December 20 marked the 20th anniversary of when Brooklyn warrior Sonny Abubadika Carson joined the ancestral realm, and several of his close comrades reflected on his legacy. For many decades he was on the frontlines, fearlessly fighting against systematic oppression on behalf of his community. The education Sonny Carson provided remodeled several neighborhoods in the People’s Republic of Brooklyn. He advocated Black self-determination and self-reliance.
“Founding the Committee to Honor Black Heroes is indicative of him tasking himself with the arduous mission of extracting out of the minds of the Negro the negative psychological pillars (thinking of oneself as stupid and cowards) erected by the enslavers, proponents of the myth of Black inferiority,” stated Brother Tarik Black Panther. “Each street sign or school bearing the names of our enslavers, and replaced with names of intelligent and courageous Africans, was done with the intent of remaking the Negro back into being a proud African.”
Along with renaming some locations, he also retraced his African heritage.
“The prophet Ezekiel asked, ‘Can these bones speak again?’ The Sankofa bird represents freedom, Africans who came to America and are looking back to the Motherland,” noted Carson’s comrade, Brother Ali Lamont Jr., prior to explaining how Abubadika returned some of his ancestors’ bones to Africa and had them reinterred. “That’s us as a people. That was a journey. How did we lose it, and how do we get it back?”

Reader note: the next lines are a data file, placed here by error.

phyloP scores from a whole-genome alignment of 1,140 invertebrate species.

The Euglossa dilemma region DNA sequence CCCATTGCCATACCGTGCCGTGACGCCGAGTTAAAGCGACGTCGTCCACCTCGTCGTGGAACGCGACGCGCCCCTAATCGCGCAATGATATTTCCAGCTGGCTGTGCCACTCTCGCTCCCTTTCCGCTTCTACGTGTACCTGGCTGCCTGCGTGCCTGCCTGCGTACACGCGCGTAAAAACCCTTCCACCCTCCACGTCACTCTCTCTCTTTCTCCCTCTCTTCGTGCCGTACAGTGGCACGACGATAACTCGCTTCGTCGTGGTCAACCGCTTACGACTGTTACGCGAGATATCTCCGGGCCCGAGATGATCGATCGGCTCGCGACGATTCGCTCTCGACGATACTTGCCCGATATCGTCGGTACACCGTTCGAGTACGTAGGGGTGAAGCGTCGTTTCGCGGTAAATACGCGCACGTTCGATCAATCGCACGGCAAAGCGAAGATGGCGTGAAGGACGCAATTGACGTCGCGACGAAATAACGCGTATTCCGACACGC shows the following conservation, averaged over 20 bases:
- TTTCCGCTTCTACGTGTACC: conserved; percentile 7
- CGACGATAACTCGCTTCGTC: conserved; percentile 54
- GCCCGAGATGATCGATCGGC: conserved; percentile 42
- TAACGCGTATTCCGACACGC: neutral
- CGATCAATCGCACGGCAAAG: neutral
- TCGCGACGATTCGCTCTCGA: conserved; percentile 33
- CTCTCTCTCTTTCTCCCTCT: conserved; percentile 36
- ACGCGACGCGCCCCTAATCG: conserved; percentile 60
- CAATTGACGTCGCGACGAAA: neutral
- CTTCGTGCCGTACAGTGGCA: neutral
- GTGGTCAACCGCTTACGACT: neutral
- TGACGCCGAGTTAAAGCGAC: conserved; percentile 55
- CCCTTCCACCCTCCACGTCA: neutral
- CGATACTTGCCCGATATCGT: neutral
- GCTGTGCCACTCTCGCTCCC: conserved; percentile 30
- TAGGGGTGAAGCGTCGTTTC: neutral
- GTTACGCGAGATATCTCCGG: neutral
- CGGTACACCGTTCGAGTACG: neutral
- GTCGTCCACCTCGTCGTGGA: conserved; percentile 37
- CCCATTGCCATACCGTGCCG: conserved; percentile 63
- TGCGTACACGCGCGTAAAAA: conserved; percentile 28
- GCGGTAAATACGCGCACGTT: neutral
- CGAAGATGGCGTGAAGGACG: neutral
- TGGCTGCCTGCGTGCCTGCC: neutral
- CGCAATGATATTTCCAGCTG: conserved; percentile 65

Sonny’s clout also extended beyond the streets and always included succeeding generations.
“He was responsible for getting so many of our young people construction jobs, and also made sure there was a Black principal, teachers and curriculum in the schools,” recalled elected activist Charles Barron. “When he thought they were messing with my wife, Inez, who was a principal at a school in Bed-Stuy, he called her up and asked, ‘What do I need to do?’ and just the thought of that, they backed off. He said ‘If anybody messes with you, we’ll be there for you.’”
Furthermore: “He, Rev. Daughtry, and others, stopped the African Burial Ground from being decimated by the federal government. He made them stop excavating once the remains of our ancestors were found there.”
Barron referred to Abubadika as a “Black radical, revolutionary cultural icon in our community.” He noted his close affiliation with Brooklyn’s December 12th Movement and the renaming of East New York’s Linden Park as Sonny Abubadika Carson Park before saying, “He is surely missed. His spirit will live on in our community.”
Tarik concluded, “For having struggled for us and for the innumerable sacrifices he has made, Sonny should be commemorated every year.”
The campaign to co-name Bed Stuy’s Gates Avenue as “Sonny Abubadika Carson Way” continues.
I remember meeting Sonny Abubadika Carson during the protest for the African burial grounds in Manhattan New York. He was very compassionate about the struggles of people of color during that period in America. I will always respect him as a warrior for the injustices that were plaguing Black communities and still quite as it is keep.
We need strong African brothers like him today and in the future. 👊✊️
I grew up in Bedford Stuyvesant in the 60s,Fulton St! I remember him. He helped alot of teens in Bedford Stuyvesant. 💙💙💙..
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